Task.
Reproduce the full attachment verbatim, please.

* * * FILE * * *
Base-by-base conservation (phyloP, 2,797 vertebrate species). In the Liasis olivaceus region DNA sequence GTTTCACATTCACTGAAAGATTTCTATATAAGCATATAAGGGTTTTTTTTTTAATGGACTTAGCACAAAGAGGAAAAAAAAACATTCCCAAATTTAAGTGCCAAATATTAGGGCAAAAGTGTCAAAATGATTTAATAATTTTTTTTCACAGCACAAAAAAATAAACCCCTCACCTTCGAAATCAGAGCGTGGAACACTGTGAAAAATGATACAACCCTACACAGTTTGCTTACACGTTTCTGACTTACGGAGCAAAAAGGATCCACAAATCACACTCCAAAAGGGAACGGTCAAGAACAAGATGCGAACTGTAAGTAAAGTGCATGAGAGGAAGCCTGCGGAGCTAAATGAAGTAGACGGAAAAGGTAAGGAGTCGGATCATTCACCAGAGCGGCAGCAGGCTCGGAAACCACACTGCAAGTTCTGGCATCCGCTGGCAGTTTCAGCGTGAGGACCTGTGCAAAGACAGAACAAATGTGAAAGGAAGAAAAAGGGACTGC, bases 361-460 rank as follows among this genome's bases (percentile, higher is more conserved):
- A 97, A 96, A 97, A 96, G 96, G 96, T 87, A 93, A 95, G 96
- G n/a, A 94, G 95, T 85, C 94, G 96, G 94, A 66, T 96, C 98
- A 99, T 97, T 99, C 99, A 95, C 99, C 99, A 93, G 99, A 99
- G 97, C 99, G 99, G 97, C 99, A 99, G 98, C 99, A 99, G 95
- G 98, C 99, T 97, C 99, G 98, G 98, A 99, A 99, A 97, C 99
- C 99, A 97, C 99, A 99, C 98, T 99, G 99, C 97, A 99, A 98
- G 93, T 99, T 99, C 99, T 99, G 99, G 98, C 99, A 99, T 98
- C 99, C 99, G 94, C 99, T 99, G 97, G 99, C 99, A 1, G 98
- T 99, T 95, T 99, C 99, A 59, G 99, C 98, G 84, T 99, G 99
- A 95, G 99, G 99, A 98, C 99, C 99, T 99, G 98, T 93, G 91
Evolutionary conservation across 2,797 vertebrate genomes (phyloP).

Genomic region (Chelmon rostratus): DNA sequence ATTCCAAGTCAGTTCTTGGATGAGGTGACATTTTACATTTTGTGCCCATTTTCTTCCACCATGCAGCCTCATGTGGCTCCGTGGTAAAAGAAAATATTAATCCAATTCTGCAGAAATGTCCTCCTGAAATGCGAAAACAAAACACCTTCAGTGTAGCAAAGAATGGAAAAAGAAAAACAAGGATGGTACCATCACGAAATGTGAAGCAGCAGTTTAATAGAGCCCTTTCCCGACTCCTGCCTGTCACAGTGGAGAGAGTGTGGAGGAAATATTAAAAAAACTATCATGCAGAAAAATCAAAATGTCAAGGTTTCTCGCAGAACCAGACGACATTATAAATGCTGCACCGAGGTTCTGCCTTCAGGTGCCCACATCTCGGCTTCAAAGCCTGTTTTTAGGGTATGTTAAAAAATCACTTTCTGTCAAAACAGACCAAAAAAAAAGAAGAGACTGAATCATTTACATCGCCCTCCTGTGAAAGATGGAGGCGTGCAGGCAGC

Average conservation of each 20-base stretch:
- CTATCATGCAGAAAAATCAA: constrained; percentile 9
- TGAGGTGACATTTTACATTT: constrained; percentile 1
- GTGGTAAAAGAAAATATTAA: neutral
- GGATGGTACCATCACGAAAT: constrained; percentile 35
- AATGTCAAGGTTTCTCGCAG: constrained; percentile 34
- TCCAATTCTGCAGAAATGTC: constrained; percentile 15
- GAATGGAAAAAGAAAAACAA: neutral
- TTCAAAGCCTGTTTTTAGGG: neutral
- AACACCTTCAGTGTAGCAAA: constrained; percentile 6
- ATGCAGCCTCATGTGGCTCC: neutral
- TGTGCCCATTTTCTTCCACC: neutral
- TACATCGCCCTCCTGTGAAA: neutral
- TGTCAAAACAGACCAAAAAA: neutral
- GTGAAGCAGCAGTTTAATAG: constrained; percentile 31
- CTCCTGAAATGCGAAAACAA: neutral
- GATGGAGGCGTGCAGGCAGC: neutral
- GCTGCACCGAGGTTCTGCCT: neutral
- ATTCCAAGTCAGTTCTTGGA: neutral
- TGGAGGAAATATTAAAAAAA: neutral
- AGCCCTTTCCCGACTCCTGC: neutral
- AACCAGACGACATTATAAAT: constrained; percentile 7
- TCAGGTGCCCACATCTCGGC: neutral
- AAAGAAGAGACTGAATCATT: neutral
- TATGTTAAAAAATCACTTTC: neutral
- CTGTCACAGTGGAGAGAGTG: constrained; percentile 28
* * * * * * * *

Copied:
Base-by-base conservation (phyloP, 2,797 vertebrate species). In the Liasis olivaceus region DNA sequence GTTTCACATTCACTGAAAGATTTCTATATAAGCATATAAGGGTTTTTTTTTTAATGGACTTAGCACAAAGAGGAAAAAAAAACATTCCCAAATTTAAGTGCCAAATATTAGGGCAAAAGTGTCAAAATGATTTAATAATTTTTTTTCACAGCACAAAAAAATAAACCCCTCACCTTCGAAATCAGAGCGTGGAACACTGTGAAAAATGATACAACCCTACACAGTTTGCTTACACGTTTCTGACTTACGGAGCAAAAAGGATCCACAAATCACACTCCAAAAGGGAACGGTCAAGAACAAGATGCGAACTGTAAGTAAAGTGCATGAGAGGAAGCCTGCGGAGCTAAATGAAGTAGACGGAAAAGGTAAGGAGTCGGATCATTCACCAGAGCGGCAGCAGGCTCGGAAACCACACTGCAAGTTCTGGCATCCGCTGGCAGTTTCAGCGTGAGGACCTGTGCAAAGACAGAACAAATGTGAAAGGAAGAAAAAGGGACTGC, bases 361-460 rank as follows among this genome's bases (percentile, higher is more conserved):
- A 97, A 96, A 97, A 96, G 96, G 96, T 87, A 93, A 95, G 96
- G n/a, A 94, G 95, T 85, C 94, G 96, G 94, A 66, T 96, C 98
- A 99, T 97, T 99, C 99, A 95, C 99, C 99, A 93, G 99, A 99
- G 97, C 99, G 99, G 97, C 99, A 99, G 98, C 99, A 99, G 95
- G 98, C 99, T 97, C 99, G 98, G 98, A 99, A 99, A 97, C 99
- C 99, A 97, C 99, A 99, C 98, T 99, G 99, C 97, A 99, A 98
- G 93, T 99, T 99, C 99, T 99, G 99, G 98, C 99, A 99, T 98
- C 99, C 99, G 94, C 99, T 99, G 97, G 99, C 99, A 1, G 98
- T 99, T 95, T 99, C 99, A 59, G 99, C 98, G 84, T 99, G 99
- A 95, G 99, G 99, A 98, C 99, C 99, T 99, G 98, T 93, G 91
Evolutionary conservation across 2,797 vertebrate genomes (phyloP).

Genomic region (Chelmon rostratus): DNA sequence ATTCCAAGTCAGTTCTTGGATGAGGTGACATTTTACATTTTGTGCCCATTTTCTTCCACCATGCAGCCTCATGTGGCTCCGTGGTAAAAGAAAATATTAATCCAATTCTGCAGAAATGTCCTCCTGAAATGCGAAAACAAAACACCTTCAGTGTAGCAAAGAATGGAAAAAGAAAAACAAGGATGGTACCATCACGAAATGTGAAGCAGCAGTTTAATAGAGCCCTTTCCCGACTCCTGCCTGTCACAGTGGAGAGAGTGTGGAGGAAATATTAAAAAAACTATCATGCAGAAAAATCAAAATGTCAAGGTTTCTCGCAGAACCAGACGACATTATAAATGCTGCACCGAGGTTCTGCCTTCAGGTGCCCACATCTCGGCTTCAAAGCCTGTTTTTAGGGTATGTTAAAAAATCACTTTCTGTCAAAACAGACCAAAAAAAAAGAAGAGACTGAATCATTTACATCGCCCTCCTGTGAAAGATGGAGGCGTGCAGGCAGC

Average conservation of each 20-base stretch:
- CTATCATGCAGAAAAATCAA: constrained; percentile 9
- TGAGGTGACATTTTACATTT: constrained; percentile 1
- GTGGTAAAAGAAAATATTAA: neutral
- GGATGGTACCATCACGAAAT: constrained; percentile 35
- AATGTCAAGGTTTCTCGCAG: constrained; percentile 34
- TCCAATTCTGCAGAAATGTC: constrained; percentile 15
- GAATGGAAAAAGAAAAACAA: neutral
- TTCAAAGCCTGTTTTTAGGG: neutral
- AACACCTTCAGTGTAGCAAA: constrained; percentile 6
- ATGCAGCCTCATGTGGCTCC: neutral
- TGTGCCCATTTTCTTCCACC: neutral
- TACATCGCCCTCCTGTGAAA: neutral
- TGTCAAAACAGACCAAAAAA: neutral
- GTGAAGCAGCAGTTTAATAG: constrained; percentile 31
- CTCCTGAAATGCGAAAACAA: neutral
- GATGGAGGCGTGCAGGCAGC: neutral
- GCTGCACCGAGGTTCTGCCT: neutral
- ATTCCAAGTCAGTTCTTGGA: neutral
- TGGAGGAAATATTAAAAAAA: neutral
- AGCCCTTTCCCGACTCCTGC: neutral
- AACCAGACGACATTATAAAT: constrained; percentile 7
- TCAGGTGCCCACATCTCGGC: neutral
- AAAGAAGAGACTGAATCATT: neutral
- TATGTTAAAAAATCACTTTC: neutral
- CTGTCACAGTGGAGAGAGTG: constrained; percentile 28